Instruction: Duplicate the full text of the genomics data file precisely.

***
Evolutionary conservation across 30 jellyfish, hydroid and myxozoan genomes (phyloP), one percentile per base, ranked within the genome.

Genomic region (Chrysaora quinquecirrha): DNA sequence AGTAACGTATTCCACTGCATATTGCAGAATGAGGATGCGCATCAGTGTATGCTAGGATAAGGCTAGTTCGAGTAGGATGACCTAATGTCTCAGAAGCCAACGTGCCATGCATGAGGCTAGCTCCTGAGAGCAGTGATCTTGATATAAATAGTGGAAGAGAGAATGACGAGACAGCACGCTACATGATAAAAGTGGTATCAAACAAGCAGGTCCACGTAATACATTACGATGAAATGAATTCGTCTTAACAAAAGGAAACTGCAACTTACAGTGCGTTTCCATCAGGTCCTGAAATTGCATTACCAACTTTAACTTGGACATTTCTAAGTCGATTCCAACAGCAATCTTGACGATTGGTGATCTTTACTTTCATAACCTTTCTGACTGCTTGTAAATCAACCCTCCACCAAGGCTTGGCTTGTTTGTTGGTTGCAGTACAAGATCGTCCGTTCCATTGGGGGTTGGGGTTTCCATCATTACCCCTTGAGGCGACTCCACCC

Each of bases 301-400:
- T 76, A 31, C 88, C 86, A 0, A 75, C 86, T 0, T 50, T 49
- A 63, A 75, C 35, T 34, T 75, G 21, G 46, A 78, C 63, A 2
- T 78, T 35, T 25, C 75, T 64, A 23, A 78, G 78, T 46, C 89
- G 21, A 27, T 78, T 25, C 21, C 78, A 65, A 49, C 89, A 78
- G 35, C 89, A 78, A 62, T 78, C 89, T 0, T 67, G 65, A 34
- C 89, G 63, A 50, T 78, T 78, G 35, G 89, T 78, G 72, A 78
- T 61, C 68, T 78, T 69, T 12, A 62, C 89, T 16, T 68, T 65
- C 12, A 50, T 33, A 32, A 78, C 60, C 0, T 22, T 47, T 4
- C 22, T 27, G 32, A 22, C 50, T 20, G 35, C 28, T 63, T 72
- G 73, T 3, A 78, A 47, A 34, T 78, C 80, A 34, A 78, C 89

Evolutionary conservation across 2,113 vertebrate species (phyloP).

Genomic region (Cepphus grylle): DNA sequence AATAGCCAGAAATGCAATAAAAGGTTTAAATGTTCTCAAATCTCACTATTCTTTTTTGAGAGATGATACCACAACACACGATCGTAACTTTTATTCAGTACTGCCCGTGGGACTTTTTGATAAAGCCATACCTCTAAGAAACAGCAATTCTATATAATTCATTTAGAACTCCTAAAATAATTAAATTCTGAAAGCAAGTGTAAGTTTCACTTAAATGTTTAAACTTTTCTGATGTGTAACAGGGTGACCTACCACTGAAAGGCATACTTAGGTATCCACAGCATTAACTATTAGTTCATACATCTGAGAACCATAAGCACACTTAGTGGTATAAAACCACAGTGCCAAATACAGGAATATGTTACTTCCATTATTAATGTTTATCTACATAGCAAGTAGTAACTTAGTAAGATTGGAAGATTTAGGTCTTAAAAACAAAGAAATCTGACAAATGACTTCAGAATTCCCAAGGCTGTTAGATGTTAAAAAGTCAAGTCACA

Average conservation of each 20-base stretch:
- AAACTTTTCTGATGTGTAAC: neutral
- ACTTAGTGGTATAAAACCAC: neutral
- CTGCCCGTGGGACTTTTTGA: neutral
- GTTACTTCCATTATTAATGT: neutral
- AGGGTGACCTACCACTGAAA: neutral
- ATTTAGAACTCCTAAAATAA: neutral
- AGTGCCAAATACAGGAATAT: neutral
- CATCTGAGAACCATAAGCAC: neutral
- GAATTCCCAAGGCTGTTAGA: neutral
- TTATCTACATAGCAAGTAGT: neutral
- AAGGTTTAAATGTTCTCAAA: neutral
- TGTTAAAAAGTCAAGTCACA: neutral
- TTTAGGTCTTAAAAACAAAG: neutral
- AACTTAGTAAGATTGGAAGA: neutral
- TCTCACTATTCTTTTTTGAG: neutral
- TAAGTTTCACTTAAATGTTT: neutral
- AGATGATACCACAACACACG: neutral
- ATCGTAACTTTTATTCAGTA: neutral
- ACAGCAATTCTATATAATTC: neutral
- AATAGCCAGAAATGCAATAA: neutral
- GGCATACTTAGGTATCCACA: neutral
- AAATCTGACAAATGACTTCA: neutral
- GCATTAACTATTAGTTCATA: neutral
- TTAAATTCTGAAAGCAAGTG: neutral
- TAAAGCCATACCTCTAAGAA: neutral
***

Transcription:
Evolutionary conservation across 30 jellyfish, hydroid and myxozoan genomes (phyloP), one percentile per base, ranked within the genome.

Genomic region (Chrysaora quinquecirrha): DNA sequence AGTAACGTATTCCACTGCATATTGCAGAATGAGGATGCGCATCAGTGTATGCTAGGATAAGGCTAGTTCGAGTAGGATGACCTAATGTCTCAGAAGCCAACGTGCCATGCATGAGGCTAGCTCCTGAGAGCAGTGATCTTGATATAAATAGTGGAAGAGAGAATGACGAGACAGCACGCTACATGATAAAAGTGGTATCAAACAAGCAGGTCCACGTAATACATTACGATGAAATGAATTCGTCTTAACAAAAGGAAACTGCAACTTACAGTGCGTTTCCATCAGGTCCTGAAATTGCATTACCAACTTTAACTTGGACATTTCTAAGTCGATTCCAACAGCAATCTTGACGATTGGTGATCTTTACTTTCATAACCTTTCTGACTGCTTGTAAATCAACCCTCCACCAAGGCTTGGCTTGTTTGTTGGTTGCAGTACAAGATCGTCCGTTCCATTGGGGGTTGGGGTTTCCATCATTACCCCTTGAGGCGACTCCACCC

Each of bases 301-400:
- T 76, A 31, C 88, C 86, A 0, A 75, C 86, T 0, T 50, T 49
- A 63, A 75, C 35, T 34, T 75, G 21, G 46, A 78, C 63, A 2
- T 78, T 35, T 25, C 75, T 64, A 23, A 78, G 78, T 46, C 89
- G 21, A 27, T 78, T 25, C 21, C 78, A 65, A 49, C 89, A 78
- G 35, C 89, A 78, A 62, T 78, C 89, T 0, T 67, G 65, A 34
- C 89, G 63, A 50, T 78, T 78, G 35, G 89, T 78, G 72, A 78
- T 61, C 68, T 78, T 69, T 12, A 62, C 89, T 16, T 68, T 65
- C 12, A 50, T 33, A 32, A 78, C 60, C 0, T 22, T 47, T 4
- C 22, T 27, G 32, A 22, C 50, T 20, G 35, C 28, T 63, T 72
- G 73, T 3, A 78, A 47, A 34, T 78, C 80, A 34, A 78, C 89

Evolutionary conservation across 2,113 vertebrate species (phyloP).

Genomic region (Cepphus grylle): DNA sequence AATAGCCAGAAATGCAATAAAAGGTTTAAATGTTCTCAAATCTCACTATTCTTTTTTGAGAGATGATACCACAACACACGATCGTAACTTTTATTCAGTACTGCCCGTGGGACTTTTTGATAAAGCCATACCTCTAAGAAACAGCAATTCTATATAATTCATTTAGAACTCCTAAAATAATTAAATTCTGAAAGCAAGTGTAAGTTTCACTTAAATGTTTAAACTTTTCTGATGTGTAACAGGGTGACCTACCACTGAAAGGCATACTTAGGTATCCACAGCATTAACTATTAGTTCATACATCTGAGAACCATAAGCACACTTAGTGGTATAAAACCACAGTGCCAAATACAGGAATATGTTACTTCCATTATTAATGTTTATCTACATAGCAAGTAGTAACTTAGTAAGATTGGAAGATTTAGGTCTTAAAAACAAAGAAATCTGACAAATGACTTCAGAATTCCCAAGGCTGTTAGATGTTAAAAAGTCAAGTCACA

Average conservation of each 20-base stretch:
- AAACTTTTCTGATGTGTAAC: neutral
- ACTTAGTGGTATAAAACCAC: neutral
- CTGCCCGTGGGACTTTTTGA: neutral
- GTTACTTCCATTATTAATGT: neutral
- AGGGTGACCTACCACTGAAA: neutral
- ATTTAGAACTCCTAAAATAA: neutral
- AGTGCCAAATACAGGAATAT: neutral
- CATCTGAGAACCATAAGCAC: neutral
- GAATTCCCAAGGCTGTTAGA: neutral
- TTATCTACATAGCAAGTAGT: neutral
- AAGGTTTAAATGTTCTCAAA: neutral
- TGTTAAAAAGTCAAGTCACA: neutral
- TTTAGGTCTTAAAAACAAAG: neutral
- AACTTAGTAAGATTGGAAGA: neutral
- TCTCACTATTCTTTTTTGAG: neutral
- TAAGTTTCACTTAAATGTTT: neutral
- AGATGATACCACAACACACG: neutral
- ATCGTAACTTTTATTCAGTA: neutral
- ACAGCAATTCTATATAATTC: neutral
- AATAGCCAGAAATGCAATAA: neutral
- GGCATACTTAGGTATCCACA: neutral
- AAATCTGACAAATGACTTCA: neutral
- GCATTAACTATTAGTTCATA: neutral
- TTAAATTCTGAAAGCAAGTG: neutral
- TAAAGCCATACCTCTAAGAA: neutral